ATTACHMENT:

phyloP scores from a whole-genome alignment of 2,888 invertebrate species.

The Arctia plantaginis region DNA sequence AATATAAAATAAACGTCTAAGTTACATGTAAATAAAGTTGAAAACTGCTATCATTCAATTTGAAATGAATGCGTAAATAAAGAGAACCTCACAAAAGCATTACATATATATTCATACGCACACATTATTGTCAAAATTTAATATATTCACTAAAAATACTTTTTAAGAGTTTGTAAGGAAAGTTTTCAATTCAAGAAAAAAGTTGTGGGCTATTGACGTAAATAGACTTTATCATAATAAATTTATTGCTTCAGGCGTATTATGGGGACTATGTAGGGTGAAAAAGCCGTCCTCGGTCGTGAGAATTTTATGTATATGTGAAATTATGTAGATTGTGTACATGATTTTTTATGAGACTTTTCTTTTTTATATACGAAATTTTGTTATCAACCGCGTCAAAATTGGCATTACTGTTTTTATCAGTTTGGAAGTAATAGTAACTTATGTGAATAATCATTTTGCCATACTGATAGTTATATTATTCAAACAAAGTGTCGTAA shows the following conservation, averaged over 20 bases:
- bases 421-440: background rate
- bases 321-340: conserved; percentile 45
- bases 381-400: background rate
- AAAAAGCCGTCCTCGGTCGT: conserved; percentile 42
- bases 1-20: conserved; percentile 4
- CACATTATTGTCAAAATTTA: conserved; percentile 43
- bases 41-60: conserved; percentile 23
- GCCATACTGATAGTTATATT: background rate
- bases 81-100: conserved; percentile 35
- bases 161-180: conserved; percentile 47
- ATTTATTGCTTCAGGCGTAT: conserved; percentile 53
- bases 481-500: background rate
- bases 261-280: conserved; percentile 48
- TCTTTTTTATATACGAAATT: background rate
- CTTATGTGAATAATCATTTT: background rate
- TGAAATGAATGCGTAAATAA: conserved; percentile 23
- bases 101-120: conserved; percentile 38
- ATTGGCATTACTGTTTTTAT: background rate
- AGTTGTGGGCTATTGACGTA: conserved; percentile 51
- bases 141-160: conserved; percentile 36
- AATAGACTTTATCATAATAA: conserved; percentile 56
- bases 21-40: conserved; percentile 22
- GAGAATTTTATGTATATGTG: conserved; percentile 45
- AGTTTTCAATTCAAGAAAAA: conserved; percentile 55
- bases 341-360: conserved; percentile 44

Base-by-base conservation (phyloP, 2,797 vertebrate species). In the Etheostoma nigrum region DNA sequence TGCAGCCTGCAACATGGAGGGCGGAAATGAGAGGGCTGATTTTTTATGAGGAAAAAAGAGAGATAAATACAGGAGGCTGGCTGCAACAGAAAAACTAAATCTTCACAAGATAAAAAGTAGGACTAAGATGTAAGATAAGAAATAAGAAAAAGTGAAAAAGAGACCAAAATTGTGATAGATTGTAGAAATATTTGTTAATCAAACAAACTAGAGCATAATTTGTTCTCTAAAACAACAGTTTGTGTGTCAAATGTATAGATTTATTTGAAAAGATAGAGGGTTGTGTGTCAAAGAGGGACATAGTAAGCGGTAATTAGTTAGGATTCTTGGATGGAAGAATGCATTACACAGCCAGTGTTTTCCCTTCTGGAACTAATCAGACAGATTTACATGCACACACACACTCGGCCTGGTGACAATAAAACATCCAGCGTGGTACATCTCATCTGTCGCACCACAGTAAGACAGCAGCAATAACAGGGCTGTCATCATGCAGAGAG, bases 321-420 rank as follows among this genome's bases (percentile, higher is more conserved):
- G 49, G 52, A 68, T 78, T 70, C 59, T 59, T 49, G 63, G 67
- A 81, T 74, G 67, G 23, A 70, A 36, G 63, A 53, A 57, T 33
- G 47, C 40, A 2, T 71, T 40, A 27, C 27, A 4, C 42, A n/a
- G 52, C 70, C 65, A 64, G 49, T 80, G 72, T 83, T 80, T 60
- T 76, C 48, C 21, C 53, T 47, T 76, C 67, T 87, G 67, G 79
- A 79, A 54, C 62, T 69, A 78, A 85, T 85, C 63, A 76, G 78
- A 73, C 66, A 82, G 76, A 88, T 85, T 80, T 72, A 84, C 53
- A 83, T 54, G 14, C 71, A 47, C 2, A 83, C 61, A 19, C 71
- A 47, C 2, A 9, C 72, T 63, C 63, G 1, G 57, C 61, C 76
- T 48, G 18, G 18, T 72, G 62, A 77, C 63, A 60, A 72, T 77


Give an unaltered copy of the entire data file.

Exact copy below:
phyloP scores from a whole-genome alignment of 2,888 invertebrate species.

The Arctia plantaginis region DNA sequence AATATAAAATAAACGTCTAAGTTACATGTAAATAAAGTTGAAAACTGCTATCATTCAATTTGAAATGAATGCGTAAATAAAGAGAACCTCACAAAAGCATTACATATATATTCATACGCACACATTATTGTCAAAATTTAATATATTCACTAAAAATACTTTTTAAGAGTTTGTAAGGAAAGTTTTCAATTCAAGAAAAAAGTTGTGGGCTATTGACGTAAATAGACTTTATCATAATAAATTTATTGCTTCAGGCGTATTATGGGGACTATGTAGGGTGAAAAAGCCGTCCTCGGTCGTGAGAATTTTATGTATATGTGAAATTATGTAGATTGTGTACATGATTTTTTATGAGACTTTTCTTTTTTATATACGAAATTTTGTTATCAACCGCGTCAAAATTGGCATTACTGTTTTTATCAGTTTGGAAGTAATAGTAACTTATGTGAATAATCATTTTGCCATACTGATAGTTATATTATTCAAACAAAGTGTCGTAA shows the following conservation, averaged over 20 bases:
- bases 421-440: background rate
- bases 321-340: conserved; percentile 45
- bases 381-400: background rate
- AAAAAGCCGTCCTCGGTCGT: conserved; percentile 42
- bases 1-20: conserved; percentile 4
- CACATTATTGTCAAAATTTA: conserved; percentile 43
- bases 41-60: conserved; percentile 23
- GCCATACTGATAGTTATATT: background rate
- bases 81-100: conserved; percentile 35
- bases 161-180: conserved; percentile 47
- ATTTATTGCTTCAGGCGTAT: conserved; percentile 53
- bases 481-500: background rate
- bases 261-280: conserved; percentile 48
- TCTTTTTTATATACGAAATT: background rate
- CTTATGTGAATAATCATTTT: background rate
- TGAAATGAATGCGTAAATAA: conserved; percentile 23
- bases 101-120: conserved; percentile 38
- ATTGGCATTACTGTTTTTAT: background rate
- AGTTGTGGGCTATTGACGTA: conserved; percentile 51
- bases 141-160: conserved; percentile 36
- AATAGACTTTATCATAATAA: conserved; percentile 56
- bases 21-40: conserved; percentile 22
- GAGAATTTTATGTATATGTG: conserved; percentile 45
- AGTTTTCAATTCAAGAAAAA: conserved; percentile 55
- bases 341-360: conserved; percentile 44

Base-by-base conservation (phyloP, 2,797 vertebrate species). In the Etheostoma nigrum region DNA sequence TGCAGCCTGCAACATGGAGGGCGGAAATGAGAGGGCTGATTTTTTATGAGGAAAAAAGAGAGATAAATACAGGAGGCTGGCTGCAACAGAAAAACTAAATCTTCACAAGATAAAAAGTAGGACTAAGATGTAAGATAAGAAATAAGAAAAAGTGAAAAAGAGACCAAAATTGTGATAGATTGTAGAAATATTTGTTAATCAAACAAACTAGAGCATAATTTGTTCTCTAAAACAACAGTTTGTGTGTCAAATGTATAGATTTATTTGAAAAGATAGAGGGTTGTGTGTCAAAGAGGGACATAGTAAGCGGTAATTAGTTAGGATTCTTGGATGGAAGAATGCATTACACAGCCAGTGTTTTCCCTTCTGGAACTAATCAGACAGATTTACATGCACACACACACTCGGCCTGGTGACAATAAAACATCCAGCGTGGTACATCTCATCTGTCGCACCACAGTAAGACAGCAGCAATAACAGGGCTGTCATCATGCAGAGAG, bases 321-420 rank as follows among this genome's bases (percentile, higher is more conserved):
- G 49, G 52, A 68, T 78, T 70, C 59, T 59, T 49, G 63, G 67
- A 81, T 74, G 67, G 23, A 70, A 36, G 63, A 53, A 57, T 33
- G 47, C 40, A 2, T 71, T 40, A 27, C 27, A 4, C 42, A n/a
- G 52, C 70, C 65, A 64, G 49, T 80, G 72, T 83, T 80, T 60
- T 76, C 48, C 21, C 53, T 47, T 76, C 67, T 87, G 67, G 79
- A 79, A 54, C 62, T 69, A 78, A 85, T 85, C 63, A 76, G 78
- A 73, C 66, A 82, G 76, A 88, T 85, T 80, T 72, A 84, C 53
- A 83, T 54, G 14, C 71, A 47, C 2, A 83, C 61, A 19, C 71
- A 47, C 2, A 9, C 72, T 63, C 63, G 1, G 57, C 61, C 76
- T 48, G 18, G 18, T 72, G 62, A 77, C 63, A 60, A 72, T 77